Student Loans Don’t Have To Be A Long-Term Burden

Student Loans Don’t Have To Be A Long-Term Burden

Currently, the average cost of a degree for students in South Africa is around R62,000. While bursaries and scholarships are available to a select few, others will need to secure other types of financing to complete their degree. A student loan is the obvious next choice, and instead of being a tremendous debt burden, it can be seen as a way to secure a higher-paying job instead.


Pay Off Your Student Loan A Little Sooner

South Africa has some of the best student loan products, as these are tailored to meet the needs of students. They cover the cost of the degree, plus added funds for housing and study materials. These loans tend to offer lower interest rates than personal loans, and students are only required to start paying back the loans once they’ve graduated. This is a good time to pay off the capitalised interest, which means the loans stop growing, and by the time they graduate, they should ideally only be left with the capital balance.


Prioritise Paying Off Your Student Loan

While it’s tempting to find your own place and perhaps even buy a new car when that first salary comes in, it’s important to prioritise getting your finances under control from the very first paycheck. For those with student loans, this is a time to put in a little extra money to reduce those loans faster. While student loans might be charged at a much lower rate than a credit card, the interest payable is still higher than they would get by sticking that money into a savings account. Student loans are usually charged around 2% higher than the prime interest rate, but can be as much as 6% higher. Personal loans can go up to 15% higher than the prime lending rate. Savings, however, are usually far below the prime rate, which means that paying off the debt allows the graduate’s money to go a little further.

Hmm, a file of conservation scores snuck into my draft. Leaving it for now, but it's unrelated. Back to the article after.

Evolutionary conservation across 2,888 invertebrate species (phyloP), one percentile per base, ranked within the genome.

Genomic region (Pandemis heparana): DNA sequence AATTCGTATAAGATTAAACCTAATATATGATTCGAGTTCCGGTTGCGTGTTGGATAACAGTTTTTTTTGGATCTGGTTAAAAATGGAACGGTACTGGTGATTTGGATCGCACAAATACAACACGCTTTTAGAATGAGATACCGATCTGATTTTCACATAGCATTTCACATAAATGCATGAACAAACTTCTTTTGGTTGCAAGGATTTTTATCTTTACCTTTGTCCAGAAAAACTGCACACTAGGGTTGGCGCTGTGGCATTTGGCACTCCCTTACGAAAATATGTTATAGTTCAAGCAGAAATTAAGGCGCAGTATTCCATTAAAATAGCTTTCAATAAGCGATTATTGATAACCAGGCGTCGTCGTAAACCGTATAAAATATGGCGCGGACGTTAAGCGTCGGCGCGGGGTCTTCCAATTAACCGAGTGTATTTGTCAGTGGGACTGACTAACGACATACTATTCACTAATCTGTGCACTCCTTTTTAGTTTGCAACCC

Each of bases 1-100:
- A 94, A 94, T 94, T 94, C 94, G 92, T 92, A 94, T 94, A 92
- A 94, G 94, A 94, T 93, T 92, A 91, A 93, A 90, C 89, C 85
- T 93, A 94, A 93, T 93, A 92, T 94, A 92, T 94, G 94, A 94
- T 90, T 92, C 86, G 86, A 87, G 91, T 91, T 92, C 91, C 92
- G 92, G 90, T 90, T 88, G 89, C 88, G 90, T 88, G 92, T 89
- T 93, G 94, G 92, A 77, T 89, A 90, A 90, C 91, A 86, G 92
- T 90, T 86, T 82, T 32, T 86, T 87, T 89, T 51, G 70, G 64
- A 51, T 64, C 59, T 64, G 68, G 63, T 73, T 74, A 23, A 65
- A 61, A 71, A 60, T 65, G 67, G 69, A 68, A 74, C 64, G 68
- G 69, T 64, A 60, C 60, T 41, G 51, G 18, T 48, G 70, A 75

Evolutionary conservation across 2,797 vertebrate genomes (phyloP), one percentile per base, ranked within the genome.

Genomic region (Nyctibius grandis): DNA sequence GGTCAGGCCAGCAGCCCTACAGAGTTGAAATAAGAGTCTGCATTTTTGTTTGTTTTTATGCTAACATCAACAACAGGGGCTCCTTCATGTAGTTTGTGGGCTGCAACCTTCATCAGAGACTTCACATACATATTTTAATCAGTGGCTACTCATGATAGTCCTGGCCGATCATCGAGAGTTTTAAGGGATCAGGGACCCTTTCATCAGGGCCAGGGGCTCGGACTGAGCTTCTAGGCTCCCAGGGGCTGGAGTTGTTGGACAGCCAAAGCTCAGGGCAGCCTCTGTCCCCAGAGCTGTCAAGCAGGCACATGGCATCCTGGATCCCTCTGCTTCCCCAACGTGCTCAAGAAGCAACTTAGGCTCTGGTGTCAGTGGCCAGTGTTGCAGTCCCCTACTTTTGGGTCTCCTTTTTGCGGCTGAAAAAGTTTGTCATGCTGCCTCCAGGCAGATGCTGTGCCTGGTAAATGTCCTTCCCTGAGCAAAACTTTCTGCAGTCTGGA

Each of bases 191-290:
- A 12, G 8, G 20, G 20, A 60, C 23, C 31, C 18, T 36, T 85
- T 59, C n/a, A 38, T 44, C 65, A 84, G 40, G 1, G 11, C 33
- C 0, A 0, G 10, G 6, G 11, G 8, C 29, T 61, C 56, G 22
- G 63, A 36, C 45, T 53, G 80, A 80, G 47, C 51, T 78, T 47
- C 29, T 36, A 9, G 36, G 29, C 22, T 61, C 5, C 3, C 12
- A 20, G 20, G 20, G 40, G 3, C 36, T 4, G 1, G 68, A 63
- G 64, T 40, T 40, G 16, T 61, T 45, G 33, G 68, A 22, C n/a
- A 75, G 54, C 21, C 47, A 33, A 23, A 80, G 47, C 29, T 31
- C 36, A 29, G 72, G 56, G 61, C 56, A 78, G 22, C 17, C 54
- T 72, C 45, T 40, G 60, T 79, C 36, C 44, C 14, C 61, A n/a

Don’t Be Tempted To Split The Loans Between Products

Banks are retail environments, which means that cross-selling is an important part of their client interactions. Students often get roped into applying for other credit products too, such as student credit cards under the guise that these can buy books. A credit card’s interest rate is far higher than that of a student loan and should be used with caution. Everything to do with studying should be included in the student loan, and credit cards should be used for emergencies instead. Many student credit cards offer students an interest-free period, which means that students can settle their card before being expected to pay interest on it.

By knowing how to use credit and when, students can simplify their expenses long before they graduate.


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